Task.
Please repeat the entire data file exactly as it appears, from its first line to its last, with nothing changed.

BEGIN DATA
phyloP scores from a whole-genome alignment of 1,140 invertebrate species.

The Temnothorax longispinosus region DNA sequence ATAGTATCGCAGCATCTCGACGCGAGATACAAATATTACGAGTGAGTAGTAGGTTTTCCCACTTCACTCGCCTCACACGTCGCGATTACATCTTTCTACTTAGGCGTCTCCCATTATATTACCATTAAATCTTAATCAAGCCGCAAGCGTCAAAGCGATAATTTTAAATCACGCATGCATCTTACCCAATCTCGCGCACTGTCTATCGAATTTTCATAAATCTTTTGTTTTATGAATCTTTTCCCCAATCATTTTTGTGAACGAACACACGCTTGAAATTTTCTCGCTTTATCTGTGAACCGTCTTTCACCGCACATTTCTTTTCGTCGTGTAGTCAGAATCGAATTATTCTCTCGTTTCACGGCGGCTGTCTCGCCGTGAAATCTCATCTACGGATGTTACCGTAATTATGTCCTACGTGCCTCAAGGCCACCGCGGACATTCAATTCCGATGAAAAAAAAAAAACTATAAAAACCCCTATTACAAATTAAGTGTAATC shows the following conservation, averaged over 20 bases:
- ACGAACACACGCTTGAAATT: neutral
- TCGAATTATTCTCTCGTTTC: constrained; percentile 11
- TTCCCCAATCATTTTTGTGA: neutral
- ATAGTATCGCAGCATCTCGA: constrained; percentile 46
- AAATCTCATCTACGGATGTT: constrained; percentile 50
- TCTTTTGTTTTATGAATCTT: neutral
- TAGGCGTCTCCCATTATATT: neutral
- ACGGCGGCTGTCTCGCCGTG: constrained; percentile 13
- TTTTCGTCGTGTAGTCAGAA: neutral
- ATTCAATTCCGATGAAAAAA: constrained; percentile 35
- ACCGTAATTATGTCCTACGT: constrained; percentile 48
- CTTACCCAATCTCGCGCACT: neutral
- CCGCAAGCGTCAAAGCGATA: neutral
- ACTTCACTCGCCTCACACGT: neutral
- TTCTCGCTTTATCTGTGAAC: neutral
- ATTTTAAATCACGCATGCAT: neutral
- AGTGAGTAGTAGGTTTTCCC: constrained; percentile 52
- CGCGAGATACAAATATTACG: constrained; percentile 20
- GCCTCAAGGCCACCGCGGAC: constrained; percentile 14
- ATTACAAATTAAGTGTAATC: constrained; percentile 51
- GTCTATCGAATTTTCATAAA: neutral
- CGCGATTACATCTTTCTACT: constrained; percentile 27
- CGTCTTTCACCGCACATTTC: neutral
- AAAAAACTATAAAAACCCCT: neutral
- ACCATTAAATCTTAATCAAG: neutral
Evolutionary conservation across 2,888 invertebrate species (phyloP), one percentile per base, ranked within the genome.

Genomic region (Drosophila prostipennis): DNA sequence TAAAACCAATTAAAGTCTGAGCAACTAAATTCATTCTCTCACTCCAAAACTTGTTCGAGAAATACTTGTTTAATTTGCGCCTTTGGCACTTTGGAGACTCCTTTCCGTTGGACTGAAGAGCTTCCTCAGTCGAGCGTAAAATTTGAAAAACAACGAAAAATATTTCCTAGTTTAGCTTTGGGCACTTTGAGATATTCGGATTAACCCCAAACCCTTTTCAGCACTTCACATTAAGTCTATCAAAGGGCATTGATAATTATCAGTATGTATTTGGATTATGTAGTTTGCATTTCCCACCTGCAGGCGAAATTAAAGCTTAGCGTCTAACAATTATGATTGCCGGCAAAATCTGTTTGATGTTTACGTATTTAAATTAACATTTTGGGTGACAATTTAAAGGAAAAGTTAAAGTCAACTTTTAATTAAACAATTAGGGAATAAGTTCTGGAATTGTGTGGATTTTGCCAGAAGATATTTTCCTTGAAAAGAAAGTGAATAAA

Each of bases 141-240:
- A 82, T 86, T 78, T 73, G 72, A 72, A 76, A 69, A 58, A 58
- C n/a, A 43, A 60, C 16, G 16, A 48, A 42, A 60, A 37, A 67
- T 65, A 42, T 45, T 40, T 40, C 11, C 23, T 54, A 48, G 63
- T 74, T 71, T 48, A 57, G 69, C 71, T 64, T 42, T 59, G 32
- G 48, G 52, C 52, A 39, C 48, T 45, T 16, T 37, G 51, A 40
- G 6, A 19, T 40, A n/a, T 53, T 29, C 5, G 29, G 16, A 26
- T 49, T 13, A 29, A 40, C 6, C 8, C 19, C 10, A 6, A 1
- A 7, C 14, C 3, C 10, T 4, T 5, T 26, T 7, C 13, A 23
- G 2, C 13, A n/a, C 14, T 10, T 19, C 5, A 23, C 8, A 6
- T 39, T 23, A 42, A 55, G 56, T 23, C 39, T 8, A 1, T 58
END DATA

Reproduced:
phyloP scores from a whole-genome alignment of 1,140 invertebrate species.

The Temnothorax longispinosus region DNA sequence ATAGTATCGCAGCATCTCGACGCGAGATACAAATATTACGAGTGAGTAGTAGGTTTTCCCACTTCACTCGCCTCACACGTCGCGATTACATCTTTCTACTTAGGCGTCTCCCATTATATTACCATTAAATCTTAATCAAGCCGCAAGCGTCAAAGCGATAATTTTAAATCACGCATGCATCTTACCCAATCTCGCGCACTGTCTATCGAATTTTCATAAATCTTTTGTTTTATGAATCTTTTCCCCAATCATTTTTGTGAACGAACACACGCTTGAAATTTTCTCGCTTTATCTGTGAACCGTCTTTCACCGCACATTTCTTTTCGTCGTGTAGTCAGAATCGAATTATTCTCTCGTTTCACGGCGGCTGTCTCGCCGTGAAATCTCATCTACGGATGTTACCGTAATTATGTCCTACGTGCCTCAAGGCCACCGCGGACATTCAATTCCGATGAAAAAAAAAAAACTATAAAAACCCCTATTACAAATTAAGTGTAATC shows the following conservation, averaged over 20 bases:
- ACGAACACACGCTTGAAATT: neutral
- TCGAATTATTCTCTCGTTTC: constrained; percentile 11
- TTCCCCAATCATTTTTGTGA: neutral
- ATAGTATCGCAGCATCTCGA: constrained; percentile 46
- AAATCTCATCTACGGATGTT: constrained; percentile 50
- TCTTTTGTTTTATGAATCTT: neutral
- TAGGCGTCTCCCATTATATT: neutral
- ACGGCGGCTGTCTCGCCGTG: constrained; percentile 13
- TTTTCGTCGTGTAGTCAGAA: neutral
- ATTCAATTCCGATGAAAAAA: constrained; percentile 35
- ACCGTAATTATGTCCTACGT: constrained; percentile 48
- CTTACCCAATCTCGCGCACT: neutral
- CCGCAAGCGTCAAAGCGATA: neutral
- ACTTCACTCGCCTCACACGT: neutral
- TTCTCGCTTTATCTGTGAAC: neutral
- ATTTTAAATCACGCATGCAT: neutral
- AGTGAGTAGTAGGTTTTCCC: constrained; percentile 52
- CGCGAGATACAAATATTACG: constrained; percentile 20
- GCCTCAAGGCCACCGCGGAC: constrained; percentile 14
- ATTACAAATTAAGTGTAATC: constrained; percentile 51
- GTCTATCGAATTTTCATAAA: neutral
- CGCGATTACATCTTTCTACT: constrained; percentile 27
- CGTCTTTCACCGCACATTTC: neutral
- AAAAAACTATAAAAACCCCT: neutral
- ACCATTAAATCTTAATCAAG: neutral
Evolutionary conservation across 2,888 invertebrate species (phyloP), one percentile per base, ranked within the genome.

Genomic region (Drosophila prostipennis): DNA sequence TAAAACCAATTAAAGTCTGAGCAACTAAATTCATTCTCTCACTCCAAAACTTGTTCGAGAAATACTTGTTTAATTTGCGCCTTTGGCACTTTGGAGACTCCTTTCCGTTGGACTGAAGAGCTTCCTCAGTCGAGCGTAAAATTTGAAAAACAACGAAAAATATTTCCTAGTTTAGCTTTGGGCACTTTGAGATATTCGGATTAACCCCAAACCCTTTTCAGCACTTCACATTAAGTCTATCAAAGGGCATTGATAATTATCAGTATGTATTTGGATTATGTAGTTTGCATTTCCCACCTGCAGGCGAAATTAAAGCTTAGCGTCTAACAATTATGATTGCCGGCAAAATCTGTTTGATGTTTACGTATTTAAATTAACATTTTGGGTGACAATTTAAAGGAAAAGTTAAAGTCAACTTTTAATTAAACAATTAGGGAATAAGTTCTGGAATTGTGTGGATTTTGCCAGAAGATATTTTCCTTGAAAAGAAAGTGAATAAA

Each of bases 141-240:
- A 82, T 86, T 78, T 73, G 72, A 72, A 76, A 69, A 58, A 58
- C n/a, A 43, A 60, C 16, G 16, A 48, A 42, A 60, A 37, A 67
- T 65, A 42, T 45, T 40, T 40, C 11, C 23, T 54, A 48, G 63
- T 74, T 71, T 48, A 57, G 69, C 71, T 64, T 42, T 59, G 32
- G 48, G 52, C 52, A 39, C 48, T 45, T 16, T 37, G 51, A 40
- G 6, A 19, T 40, A n/a, T 53, T 29, C 5, G 29, G 16, A 26
- T 49, T 13, A 29, A 40, C 6, C 8, C 19, C 10, A 6, A 1
- A 7, C 14, C 3, C 10, T 4, T 5, T 26, T 7, C 13, A 23
- G 2, C 13, A n/a, C 14, T 10, T 19, C 5, A 23, C 8, A 6
- T 39, T 23, A 42, A 55, G 56, T 23, C 39, T 8, A 1, T 58